In conclusion, there shall not be any argument that the ideal situation is to have the market based exchange rate. The question is when and how? This write-up argues that it shall not be done in “isolation” – ie., the aggressive structural reforms has to be done in tandem with currency management which has to be done gradually with adequate intervals, if it has to be devalued at all, to avoid disruption in the market and ensuring that these measures are well absorbed by the market and keeping the prices/ inflation undercontrol for general masses. The other argument here is perhaps that until the benefits of reforms are well embedded, it maybe a good idea to defend the currency as much a possible and this write-up argues that it’s surely worth while to defend the currency within reasonable limits. Devaluation in isolation, and independently, provides temporary stability only. The situation goes back to square-one in due course, if the necessary institutional initiatives are not done simultaneously, and the losses it causes in the market, in the meantime, becomes unrecoverable perhaps. Therefore, the focus shall be on reducing fiscal deficit caused by cash support to SOEs and subsidies to the inefficient sectors like power (leakages to be plugged) with better corporate governance and aggressive institutional reforms, rising over and above politics and political considerations. Rest of the aspects will fall in-place by default, including external account challenges to a very large extent, and then the monetary policy (both interest rates and currency management) will become more effective and useful.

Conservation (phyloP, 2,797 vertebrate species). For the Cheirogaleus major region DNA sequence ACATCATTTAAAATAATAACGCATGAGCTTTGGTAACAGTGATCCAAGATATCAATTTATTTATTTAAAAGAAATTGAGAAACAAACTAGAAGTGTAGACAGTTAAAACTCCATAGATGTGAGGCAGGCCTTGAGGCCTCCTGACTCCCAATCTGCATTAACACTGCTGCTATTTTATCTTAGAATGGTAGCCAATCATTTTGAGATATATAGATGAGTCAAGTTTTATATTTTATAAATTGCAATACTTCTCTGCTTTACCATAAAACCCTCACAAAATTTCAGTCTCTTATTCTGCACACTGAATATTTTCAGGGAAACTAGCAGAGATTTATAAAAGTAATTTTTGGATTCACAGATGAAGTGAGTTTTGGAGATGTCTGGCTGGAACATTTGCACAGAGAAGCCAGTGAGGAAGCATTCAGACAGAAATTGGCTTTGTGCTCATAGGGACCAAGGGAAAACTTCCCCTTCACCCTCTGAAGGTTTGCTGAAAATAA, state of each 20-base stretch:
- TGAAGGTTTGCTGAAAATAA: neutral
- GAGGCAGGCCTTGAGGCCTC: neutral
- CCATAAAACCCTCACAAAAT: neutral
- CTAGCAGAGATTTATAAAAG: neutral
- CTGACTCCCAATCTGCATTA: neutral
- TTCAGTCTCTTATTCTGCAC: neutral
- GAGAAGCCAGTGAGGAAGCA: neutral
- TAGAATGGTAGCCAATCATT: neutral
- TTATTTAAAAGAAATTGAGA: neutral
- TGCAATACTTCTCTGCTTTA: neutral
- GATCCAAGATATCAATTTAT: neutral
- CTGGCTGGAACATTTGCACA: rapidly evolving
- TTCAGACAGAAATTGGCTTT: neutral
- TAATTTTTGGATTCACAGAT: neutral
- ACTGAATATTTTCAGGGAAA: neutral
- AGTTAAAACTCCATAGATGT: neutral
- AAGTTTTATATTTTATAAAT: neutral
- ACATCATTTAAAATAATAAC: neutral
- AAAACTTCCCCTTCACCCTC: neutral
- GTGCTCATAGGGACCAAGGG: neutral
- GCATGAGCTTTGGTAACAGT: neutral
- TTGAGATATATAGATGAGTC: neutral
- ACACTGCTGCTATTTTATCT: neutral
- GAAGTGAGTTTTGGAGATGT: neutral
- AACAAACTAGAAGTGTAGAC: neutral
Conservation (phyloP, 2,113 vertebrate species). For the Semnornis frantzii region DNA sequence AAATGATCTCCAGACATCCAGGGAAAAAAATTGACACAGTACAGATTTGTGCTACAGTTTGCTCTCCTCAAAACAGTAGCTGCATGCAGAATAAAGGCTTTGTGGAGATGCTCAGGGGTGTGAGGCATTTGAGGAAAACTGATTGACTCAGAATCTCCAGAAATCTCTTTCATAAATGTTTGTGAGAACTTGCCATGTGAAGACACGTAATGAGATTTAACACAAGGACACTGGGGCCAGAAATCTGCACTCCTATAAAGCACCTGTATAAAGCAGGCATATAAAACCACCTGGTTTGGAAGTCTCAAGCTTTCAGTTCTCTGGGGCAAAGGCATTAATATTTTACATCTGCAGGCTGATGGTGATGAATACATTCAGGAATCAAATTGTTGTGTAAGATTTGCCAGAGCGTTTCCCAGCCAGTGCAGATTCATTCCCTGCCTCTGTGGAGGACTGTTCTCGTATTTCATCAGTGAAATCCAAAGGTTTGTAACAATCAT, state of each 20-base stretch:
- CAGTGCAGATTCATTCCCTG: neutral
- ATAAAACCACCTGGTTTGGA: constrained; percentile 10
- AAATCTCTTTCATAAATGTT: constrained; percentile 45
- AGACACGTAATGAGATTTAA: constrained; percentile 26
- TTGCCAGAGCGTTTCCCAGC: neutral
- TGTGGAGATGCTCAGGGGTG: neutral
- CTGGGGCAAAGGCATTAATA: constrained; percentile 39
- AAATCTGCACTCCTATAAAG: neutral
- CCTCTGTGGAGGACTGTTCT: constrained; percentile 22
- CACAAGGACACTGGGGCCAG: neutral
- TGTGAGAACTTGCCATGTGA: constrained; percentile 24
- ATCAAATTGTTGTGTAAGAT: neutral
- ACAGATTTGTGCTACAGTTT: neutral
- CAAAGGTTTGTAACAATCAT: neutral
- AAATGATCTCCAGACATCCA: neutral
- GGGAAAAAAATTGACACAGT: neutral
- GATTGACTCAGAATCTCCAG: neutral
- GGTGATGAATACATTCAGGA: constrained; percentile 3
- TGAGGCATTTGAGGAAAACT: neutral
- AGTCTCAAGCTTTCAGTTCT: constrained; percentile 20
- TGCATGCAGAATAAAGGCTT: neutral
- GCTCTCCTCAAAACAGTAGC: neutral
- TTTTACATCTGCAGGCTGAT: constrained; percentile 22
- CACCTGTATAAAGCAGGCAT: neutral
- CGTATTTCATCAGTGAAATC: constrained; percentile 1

Out of the Box
Portfolio of Selected Newspaper Write-Ups
2014 — 2020